Sign up for our Newsletter
It's the changing of the seasons in Long Island Wine Country. (Credit: Randee Daddona)
It’s the changing of the seasons in Long Island Wine Country. (Credit: Randee Daddona)

“To everything there is a season and a time to every purpose under the heaven. A time to be born and a time to die, a time to plant and a time to pluck up that which is planted.” Ecclesiastes 3.

This oft-quoted verse from the Old Testament always seems especially relevant this time of year. In its simplest interpretation, it speaks of the cycle of life that we experience here in the northeast. Each spring, farms and vineyards are “born” and, slowly, in the late fall and early winter, they “die” — only to be “reborn” again the following spring.

This year, the verse has made me think beyond its simplest message and has encouraged me to look not at the annual “rebirth” of our vineyards, but at the birth of our wine industry on the East End of Long Island and ask myself, “What season are we in?”

We all know that Louisa and Alex Hargrave gave birth to the wine industry in 1973, when they planted the first vinifera grapes on the North Fork. That was our birth. But unlike the seasons themselves, or the stages of our lives, the “seasons” of a wine region such as ours can progress very slowly.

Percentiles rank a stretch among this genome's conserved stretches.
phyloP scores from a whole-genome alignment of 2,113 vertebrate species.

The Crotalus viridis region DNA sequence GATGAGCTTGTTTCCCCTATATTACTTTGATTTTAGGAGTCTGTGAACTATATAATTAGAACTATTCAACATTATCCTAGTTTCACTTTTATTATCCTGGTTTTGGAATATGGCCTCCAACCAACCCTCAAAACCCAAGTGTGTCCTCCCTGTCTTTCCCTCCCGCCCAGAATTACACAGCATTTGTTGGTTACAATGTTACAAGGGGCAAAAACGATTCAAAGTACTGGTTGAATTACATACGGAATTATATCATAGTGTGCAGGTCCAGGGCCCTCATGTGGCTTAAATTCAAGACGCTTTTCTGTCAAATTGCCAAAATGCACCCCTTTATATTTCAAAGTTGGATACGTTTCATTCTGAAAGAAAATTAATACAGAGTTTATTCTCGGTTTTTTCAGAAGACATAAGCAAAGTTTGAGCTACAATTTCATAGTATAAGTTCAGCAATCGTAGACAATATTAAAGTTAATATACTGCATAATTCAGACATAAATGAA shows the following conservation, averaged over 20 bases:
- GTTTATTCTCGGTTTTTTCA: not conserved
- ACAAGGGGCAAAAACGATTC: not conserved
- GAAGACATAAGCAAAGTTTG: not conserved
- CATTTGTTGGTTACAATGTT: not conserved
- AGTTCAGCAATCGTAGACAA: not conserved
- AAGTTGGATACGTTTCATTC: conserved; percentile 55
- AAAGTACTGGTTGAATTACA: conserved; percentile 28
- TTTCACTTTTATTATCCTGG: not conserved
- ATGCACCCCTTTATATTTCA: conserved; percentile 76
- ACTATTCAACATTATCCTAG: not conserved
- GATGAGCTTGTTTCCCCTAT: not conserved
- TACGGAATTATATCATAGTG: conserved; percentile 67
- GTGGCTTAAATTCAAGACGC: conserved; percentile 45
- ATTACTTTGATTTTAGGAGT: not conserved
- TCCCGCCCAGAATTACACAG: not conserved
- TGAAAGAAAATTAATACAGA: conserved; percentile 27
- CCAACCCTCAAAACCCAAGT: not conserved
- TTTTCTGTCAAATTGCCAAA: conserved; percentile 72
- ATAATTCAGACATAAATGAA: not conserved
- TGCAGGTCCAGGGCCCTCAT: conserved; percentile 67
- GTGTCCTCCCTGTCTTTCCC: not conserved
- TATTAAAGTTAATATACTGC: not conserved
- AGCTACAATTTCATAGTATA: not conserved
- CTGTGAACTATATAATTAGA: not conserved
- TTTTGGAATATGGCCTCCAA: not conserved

Where are we now in the life of the Long Island wine region? I think I have found the answer to that question. Over the past few years, our region has begun to receive accolades from some of the foremost wine publications in the world. Wine Enthusiast magazine named New York State “Wine Region of the Year.” Robert Parker’s Wine Advocate, perhaps the most influential and respected wine review publication in the world, recently rated the wines of many of our member wineries at a world-class level.

We are no longer trying to tell the world that we are a serious wine region. The wine world is telling us.

This all reminds me of a young man I saw more than 50 years ago in my high school. He was a freshman and I was a senior. We were both on the track team but I never had the talent to excel — only the desire to be the best I could be.

I, along with everyone else on the team, could tell that this young man had the potential to be great. We were right. He worked hard and followed the advice of his coaches and had a great career.

That is the season we are now in as a wine region. We have great potential and it has become obvious to those around us. Now it is up to us to find a way to develop the gifts we have been given and see our way to the next “season” of our growth. It is an exciting time for all of us in our industry and we look forward to having each of you be with us during all of our “seasons.”

sal diliberto